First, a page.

Although scent hounds have been bred for thousands of years, the modern Beagle was developed in Great Britain in the 1830s. One of the forebearers of modern Beagles is the pocket Beagles popularized in Elizabethan England as a small scent hound that could be carried in a saddlebag. Like other scent hounds, Beagles have an incredible sense of smell with far more olfactory receptors and even more than most other dog breeds. They are valued not just as hunting companions, but also by police and customs.
Beagles have been popular in the United States ever since being recognized by the AKC in 1885, and have won two Best in Shows at Westminster in the past two decades (2008 and 2015). They are a relatively healthy breed, although they suffer from hereditary eye disorders and their long, low ears (which help them track scents by directing odors towards their nose) are prone to infection.
Beagles are friendly, curious, and merry, according to the American Kennel Club (AKC). They are often family dogs and were ranked as the most popular hound dog for years in America, the AKC reported.
“Not only is the Beagle an excellent hunting dog and loyal companion, it is also happy-go-lucky, funny, and—thanks to its pleading expression—cute,” the AKC said. “They were bred to hunt in packs, so they enjoy company and are generally easygoing.”
Two Beagle varieties are shown, the 13 inch and the 15 inch. Both are sturdy and solid, according to the AKC. Beagles come in many hound colors with their tricolor coats, red and white being the most common. They have brown or hazel eyes, long ears, and a broadhead.
Playtime is crucial for most dogs, but especially Beagles.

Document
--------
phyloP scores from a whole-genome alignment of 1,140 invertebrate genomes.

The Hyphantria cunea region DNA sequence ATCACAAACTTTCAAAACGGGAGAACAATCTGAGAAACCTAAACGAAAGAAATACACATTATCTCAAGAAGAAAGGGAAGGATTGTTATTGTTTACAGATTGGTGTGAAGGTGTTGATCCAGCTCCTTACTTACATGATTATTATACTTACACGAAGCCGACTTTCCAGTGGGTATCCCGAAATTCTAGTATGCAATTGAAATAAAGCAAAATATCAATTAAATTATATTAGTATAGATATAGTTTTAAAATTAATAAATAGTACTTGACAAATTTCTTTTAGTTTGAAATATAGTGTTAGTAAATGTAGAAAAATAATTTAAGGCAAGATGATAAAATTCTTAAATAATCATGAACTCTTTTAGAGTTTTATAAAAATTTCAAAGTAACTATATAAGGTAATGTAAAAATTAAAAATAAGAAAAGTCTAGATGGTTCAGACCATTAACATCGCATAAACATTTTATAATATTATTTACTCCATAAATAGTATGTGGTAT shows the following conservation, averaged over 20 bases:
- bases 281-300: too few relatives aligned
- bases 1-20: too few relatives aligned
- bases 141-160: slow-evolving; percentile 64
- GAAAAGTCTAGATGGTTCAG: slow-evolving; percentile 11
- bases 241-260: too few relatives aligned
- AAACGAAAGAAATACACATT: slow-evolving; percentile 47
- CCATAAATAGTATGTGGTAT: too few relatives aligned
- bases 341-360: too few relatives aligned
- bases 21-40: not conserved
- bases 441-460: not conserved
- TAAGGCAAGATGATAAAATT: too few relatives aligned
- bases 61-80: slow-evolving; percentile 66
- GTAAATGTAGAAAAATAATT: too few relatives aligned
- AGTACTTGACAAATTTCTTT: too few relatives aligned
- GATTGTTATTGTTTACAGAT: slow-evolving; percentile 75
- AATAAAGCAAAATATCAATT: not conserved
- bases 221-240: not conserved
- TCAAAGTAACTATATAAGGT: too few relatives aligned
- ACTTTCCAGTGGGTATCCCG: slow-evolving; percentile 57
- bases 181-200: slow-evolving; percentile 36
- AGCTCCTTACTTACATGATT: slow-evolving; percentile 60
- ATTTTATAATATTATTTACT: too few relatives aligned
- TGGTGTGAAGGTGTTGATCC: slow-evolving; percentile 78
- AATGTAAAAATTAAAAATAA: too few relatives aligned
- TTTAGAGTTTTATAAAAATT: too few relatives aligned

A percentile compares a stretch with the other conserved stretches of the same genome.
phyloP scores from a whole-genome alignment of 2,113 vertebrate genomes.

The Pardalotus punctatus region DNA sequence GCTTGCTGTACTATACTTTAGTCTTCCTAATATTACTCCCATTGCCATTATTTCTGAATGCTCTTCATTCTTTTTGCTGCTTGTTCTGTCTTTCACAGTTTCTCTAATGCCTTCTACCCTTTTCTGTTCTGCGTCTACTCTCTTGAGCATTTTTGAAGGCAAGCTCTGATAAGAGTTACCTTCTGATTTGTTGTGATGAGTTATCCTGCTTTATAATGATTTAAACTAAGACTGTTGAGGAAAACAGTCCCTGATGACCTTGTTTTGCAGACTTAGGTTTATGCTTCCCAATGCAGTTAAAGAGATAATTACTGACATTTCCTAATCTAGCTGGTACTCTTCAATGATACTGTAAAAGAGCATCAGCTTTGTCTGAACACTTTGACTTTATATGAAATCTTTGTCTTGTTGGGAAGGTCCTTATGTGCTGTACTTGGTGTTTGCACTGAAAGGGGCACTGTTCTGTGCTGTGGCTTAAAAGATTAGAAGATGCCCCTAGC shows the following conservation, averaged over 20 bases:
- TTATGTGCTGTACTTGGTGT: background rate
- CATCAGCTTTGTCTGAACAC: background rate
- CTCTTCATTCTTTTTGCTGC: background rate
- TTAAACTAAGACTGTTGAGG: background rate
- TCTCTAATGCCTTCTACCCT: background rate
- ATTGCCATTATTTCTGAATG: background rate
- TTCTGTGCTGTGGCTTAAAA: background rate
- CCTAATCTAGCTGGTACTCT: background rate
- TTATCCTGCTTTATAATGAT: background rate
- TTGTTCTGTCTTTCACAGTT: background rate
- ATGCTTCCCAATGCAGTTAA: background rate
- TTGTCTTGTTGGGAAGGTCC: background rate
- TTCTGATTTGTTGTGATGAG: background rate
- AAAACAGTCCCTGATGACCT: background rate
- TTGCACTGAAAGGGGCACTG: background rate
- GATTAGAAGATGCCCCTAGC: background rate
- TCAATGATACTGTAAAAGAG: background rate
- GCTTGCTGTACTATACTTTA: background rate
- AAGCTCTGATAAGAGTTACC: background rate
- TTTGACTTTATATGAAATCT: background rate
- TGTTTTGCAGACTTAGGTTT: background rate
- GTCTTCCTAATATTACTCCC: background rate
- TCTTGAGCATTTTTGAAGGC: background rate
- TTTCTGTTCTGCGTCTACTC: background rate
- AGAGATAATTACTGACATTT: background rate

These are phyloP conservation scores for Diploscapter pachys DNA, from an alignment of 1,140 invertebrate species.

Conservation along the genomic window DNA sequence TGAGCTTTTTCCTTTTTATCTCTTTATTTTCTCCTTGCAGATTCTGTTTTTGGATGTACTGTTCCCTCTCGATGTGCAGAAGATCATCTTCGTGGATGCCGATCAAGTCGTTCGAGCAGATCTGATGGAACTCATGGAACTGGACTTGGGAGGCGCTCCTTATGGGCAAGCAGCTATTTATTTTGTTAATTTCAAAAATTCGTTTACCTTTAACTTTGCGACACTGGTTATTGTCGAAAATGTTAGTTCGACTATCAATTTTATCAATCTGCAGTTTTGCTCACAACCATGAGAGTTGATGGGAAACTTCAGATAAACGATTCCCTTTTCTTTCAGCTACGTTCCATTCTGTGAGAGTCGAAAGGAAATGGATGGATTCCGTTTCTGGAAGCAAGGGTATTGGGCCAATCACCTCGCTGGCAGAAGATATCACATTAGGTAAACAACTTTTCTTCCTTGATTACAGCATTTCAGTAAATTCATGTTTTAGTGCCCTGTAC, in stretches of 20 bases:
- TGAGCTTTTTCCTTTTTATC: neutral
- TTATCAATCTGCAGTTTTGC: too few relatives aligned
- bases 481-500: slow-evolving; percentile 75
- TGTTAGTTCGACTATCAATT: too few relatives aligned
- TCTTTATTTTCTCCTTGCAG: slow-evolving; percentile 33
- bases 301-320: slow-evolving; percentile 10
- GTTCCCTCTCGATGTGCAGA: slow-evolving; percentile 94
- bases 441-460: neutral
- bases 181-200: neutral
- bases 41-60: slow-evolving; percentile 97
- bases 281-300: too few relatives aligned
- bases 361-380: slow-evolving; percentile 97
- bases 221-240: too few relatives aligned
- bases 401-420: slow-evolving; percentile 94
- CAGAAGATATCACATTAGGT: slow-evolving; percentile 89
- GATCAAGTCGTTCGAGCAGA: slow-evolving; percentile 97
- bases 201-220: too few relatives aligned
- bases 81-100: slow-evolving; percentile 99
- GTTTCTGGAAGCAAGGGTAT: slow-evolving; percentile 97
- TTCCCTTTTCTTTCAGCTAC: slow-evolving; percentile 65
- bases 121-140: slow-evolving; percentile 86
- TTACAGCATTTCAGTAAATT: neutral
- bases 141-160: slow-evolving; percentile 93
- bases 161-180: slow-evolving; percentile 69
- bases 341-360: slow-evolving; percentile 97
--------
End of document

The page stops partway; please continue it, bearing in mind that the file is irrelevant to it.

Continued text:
Beagles need at least an hour of exercise daily and it should be supervised. A Beagle can become destructive if left alone for long periods of time.
“Beagles are escape artists, so an exercise area must have a fence at least 5 feet tall that extends underground to prevent tunneling,” the AKC reported. “Walks must always be taken on a leash, because as a scenthound with a very strong hunting instinct, a Beagle will not be able to resist the urge to run off in pursuit of a compelling scent.”
Beagles have a smooth double coat that gets heavier during the winter. Still, this breed sheds all year. Brushing them weekly using a rubber grooming mitt or tool will help control the shedding.
The long ears of a Beagle need to be kept clean as well. If your Beagle loves water, these long ears increase their chance of developing an ear infection. Talk to your veterinarian about regular ear maintenance and the signs to look out for in case an ear infection does occur. You should also trim your Beagle’s nails regularly and think about dental care.
An Embark Dog DNA Test looks at the following health conditions in Beagles:
Beagle breeder information
Should I breed my dog with health variants?
Many breeders receive their dog’s Embark results and discover that their dog is a carrier or at-risk for a genetic health disease. This begs the question, “Should dogs with one or two copies of a deleterious variant be used in a breeding program?” In this video, Embark’s Chief Science Officer explains what to consider when answering that question.
Inbreeding is a measure of how closely related your dog’s parents were. The higher the number, the more closely related the parents. Embark scientists, along with our research partners at Cornell University, have shown that a dog’s level of inbreeding is scientifically known to impact dog health and longevity. Learn more.
Factoring in genetics to breeding decisions
Embark’s Matchmaker tool enables breeders to evaluate dogs for prospective breedings by comparing their genetic profiles. You can access Matchmaker for Beagles by using the Embark for Breeders kit.
Active research for Beagles
Osteoarthritis and Obesity: These are highly complex conditions impacted by medical history, environment, and nutrition. In collaboration with the scientists at Hill’s Pet Nutrition, we are working to understand the role of genetics in risk for these traits.